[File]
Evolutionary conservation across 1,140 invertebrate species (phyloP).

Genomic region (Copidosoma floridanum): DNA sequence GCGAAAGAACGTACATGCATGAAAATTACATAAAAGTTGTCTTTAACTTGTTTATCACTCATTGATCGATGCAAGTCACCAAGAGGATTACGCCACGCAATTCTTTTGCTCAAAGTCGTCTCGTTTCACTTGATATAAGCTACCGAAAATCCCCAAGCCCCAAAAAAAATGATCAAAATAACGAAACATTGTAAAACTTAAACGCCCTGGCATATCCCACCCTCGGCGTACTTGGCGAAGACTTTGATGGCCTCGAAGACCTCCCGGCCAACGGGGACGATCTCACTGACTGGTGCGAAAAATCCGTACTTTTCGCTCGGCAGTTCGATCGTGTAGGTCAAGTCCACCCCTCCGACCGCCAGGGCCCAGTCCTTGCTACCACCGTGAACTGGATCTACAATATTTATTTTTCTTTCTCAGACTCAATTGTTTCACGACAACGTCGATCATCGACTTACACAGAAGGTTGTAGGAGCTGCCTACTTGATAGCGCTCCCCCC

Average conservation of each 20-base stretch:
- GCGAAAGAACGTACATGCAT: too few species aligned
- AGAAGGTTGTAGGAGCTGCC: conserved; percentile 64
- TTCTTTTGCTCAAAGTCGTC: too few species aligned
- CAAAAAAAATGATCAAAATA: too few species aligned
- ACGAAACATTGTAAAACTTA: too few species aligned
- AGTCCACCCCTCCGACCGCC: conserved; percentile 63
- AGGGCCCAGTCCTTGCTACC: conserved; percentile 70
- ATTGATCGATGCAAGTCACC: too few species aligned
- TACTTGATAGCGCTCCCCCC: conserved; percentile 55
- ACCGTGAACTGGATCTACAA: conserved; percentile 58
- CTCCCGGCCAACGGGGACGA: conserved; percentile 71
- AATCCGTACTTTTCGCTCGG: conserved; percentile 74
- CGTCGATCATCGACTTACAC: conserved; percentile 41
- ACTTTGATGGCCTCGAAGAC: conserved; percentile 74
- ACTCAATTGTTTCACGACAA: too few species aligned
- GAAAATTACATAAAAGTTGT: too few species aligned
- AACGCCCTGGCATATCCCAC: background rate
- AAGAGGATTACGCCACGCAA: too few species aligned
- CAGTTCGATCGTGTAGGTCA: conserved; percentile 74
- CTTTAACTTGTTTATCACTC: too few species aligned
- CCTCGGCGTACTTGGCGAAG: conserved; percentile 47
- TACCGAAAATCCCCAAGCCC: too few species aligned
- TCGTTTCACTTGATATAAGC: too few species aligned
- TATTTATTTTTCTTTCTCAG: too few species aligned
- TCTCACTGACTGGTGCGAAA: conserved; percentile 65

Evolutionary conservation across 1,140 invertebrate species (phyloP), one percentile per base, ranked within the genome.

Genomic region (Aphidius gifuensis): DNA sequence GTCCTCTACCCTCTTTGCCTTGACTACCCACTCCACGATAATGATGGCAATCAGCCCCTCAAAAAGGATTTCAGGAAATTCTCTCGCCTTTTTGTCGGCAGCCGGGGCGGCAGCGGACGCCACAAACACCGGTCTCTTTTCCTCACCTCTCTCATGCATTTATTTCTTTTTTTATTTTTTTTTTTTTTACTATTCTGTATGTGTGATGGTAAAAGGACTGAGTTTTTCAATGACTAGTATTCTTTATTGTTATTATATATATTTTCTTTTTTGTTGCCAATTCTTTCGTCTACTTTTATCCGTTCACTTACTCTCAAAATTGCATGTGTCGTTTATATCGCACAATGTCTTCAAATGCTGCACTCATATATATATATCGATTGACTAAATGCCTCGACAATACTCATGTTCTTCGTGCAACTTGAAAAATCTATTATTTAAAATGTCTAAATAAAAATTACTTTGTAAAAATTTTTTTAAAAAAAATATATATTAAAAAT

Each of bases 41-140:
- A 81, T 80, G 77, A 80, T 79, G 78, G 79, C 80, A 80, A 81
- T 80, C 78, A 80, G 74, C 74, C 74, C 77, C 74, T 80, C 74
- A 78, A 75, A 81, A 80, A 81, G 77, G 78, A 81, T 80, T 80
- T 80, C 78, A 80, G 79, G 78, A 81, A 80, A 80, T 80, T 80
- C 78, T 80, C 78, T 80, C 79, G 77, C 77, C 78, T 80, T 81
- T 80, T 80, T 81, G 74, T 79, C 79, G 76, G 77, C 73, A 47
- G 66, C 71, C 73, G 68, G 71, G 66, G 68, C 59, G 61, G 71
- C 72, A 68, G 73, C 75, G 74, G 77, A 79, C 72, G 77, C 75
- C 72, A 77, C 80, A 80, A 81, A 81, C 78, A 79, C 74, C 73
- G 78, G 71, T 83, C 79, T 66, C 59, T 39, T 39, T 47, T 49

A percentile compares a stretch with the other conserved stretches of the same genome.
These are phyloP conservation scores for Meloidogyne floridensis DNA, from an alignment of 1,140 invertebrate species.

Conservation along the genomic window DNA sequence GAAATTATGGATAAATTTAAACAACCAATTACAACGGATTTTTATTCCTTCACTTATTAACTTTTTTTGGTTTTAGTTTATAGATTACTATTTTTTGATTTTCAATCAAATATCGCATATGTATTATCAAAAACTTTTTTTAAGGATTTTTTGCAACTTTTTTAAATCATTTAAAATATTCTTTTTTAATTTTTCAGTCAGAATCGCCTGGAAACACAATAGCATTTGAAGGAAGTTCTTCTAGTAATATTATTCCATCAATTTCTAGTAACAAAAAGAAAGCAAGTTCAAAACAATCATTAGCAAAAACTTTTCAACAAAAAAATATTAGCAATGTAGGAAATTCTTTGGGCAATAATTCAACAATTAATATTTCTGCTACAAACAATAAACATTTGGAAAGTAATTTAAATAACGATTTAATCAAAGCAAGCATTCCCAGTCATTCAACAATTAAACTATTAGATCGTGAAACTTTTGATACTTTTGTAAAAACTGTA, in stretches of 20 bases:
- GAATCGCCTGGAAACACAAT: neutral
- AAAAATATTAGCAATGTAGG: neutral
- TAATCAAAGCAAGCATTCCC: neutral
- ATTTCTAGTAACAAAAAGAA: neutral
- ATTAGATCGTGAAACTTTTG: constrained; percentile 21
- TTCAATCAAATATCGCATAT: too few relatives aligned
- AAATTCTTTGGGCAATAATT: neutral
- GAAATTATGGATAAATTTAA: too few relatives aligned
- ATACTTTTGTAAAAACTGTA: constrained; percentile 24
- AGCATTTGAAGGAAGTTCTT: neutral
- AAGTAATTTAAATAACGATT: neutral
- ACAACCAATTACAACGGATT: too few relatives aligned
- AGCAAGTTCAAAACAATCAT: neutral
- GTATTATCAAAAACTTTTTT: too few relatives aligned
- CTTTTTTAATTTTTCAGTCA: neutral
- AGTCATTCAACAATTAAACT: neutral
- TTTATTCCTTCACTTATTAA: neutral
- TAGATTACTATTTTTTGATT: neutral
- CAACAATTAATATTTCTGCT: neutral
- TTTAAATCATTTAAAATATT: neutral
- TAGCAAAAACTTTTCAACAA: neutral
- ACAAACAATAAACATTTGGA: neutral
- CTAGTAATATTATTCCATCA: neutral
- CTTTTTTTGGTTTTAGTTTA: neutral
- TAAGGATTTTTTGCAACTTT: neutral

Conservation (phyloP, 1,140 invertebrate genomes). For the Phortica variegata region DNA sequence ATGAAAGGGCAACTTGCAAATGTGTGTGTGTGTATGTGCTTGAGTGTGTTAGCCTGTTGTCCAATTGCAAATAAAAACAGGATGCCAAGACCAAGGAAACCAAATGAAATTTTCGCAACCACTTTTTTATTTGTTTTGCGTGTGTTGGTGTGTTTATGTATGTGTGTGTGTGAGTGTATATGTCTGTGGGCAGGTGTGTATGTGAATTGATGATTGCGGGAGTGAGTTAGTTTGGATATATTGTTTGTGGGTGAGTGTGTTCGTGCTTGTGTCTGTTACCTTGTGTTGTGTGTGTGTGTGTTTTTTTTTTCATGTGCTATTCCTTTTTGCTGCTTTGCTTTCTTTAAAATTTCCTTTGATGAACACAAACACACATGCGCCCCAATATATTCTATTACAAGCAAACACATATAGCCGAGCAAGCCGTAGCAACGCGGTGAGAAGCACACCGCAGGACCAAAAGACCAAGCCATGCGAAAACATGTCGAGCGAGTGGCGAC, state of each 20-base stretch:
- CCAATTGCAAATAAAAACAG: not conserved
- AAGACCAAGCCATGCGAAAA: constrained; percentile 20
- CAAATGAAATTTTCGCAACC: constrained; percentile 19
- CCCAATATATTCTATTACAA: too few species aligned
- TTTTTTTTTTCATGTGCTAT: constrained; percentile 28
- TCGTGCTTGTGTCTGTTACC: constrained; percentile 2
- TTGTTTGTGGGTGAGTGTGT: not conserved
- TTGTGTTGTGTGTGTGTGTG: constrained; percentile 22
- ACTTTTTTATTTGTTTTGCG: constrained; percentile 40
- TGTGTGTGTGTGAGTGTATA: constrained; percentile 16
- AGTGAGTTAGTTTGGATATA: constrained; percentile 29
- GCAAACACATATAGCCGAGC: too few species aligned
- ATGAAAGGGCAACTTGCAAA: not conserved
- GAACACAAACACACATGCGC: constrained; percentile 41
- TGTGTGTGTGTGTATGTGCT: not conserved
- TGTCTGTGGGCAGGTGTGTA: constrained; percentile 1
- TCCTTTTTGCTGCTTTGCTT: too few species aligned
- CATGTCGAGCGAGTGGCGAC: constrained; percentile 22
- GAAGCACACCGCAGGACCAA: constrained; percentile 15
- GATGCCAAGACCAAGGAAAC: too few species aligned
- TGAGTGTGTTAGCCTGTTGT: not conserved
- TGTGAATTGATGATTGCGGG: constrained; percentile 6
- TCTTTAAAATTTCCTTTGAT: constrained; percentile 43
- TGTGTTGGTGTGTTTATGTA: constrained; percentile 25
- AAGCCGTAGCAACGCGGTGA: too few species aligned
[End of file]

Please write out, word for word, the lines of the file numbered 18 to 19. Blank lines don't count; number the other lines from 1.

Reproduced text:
- ACTCAATTGTTTCACGACAA: too few species aligned
- GAAAATTACATAAAAGTTGT: too few species aligned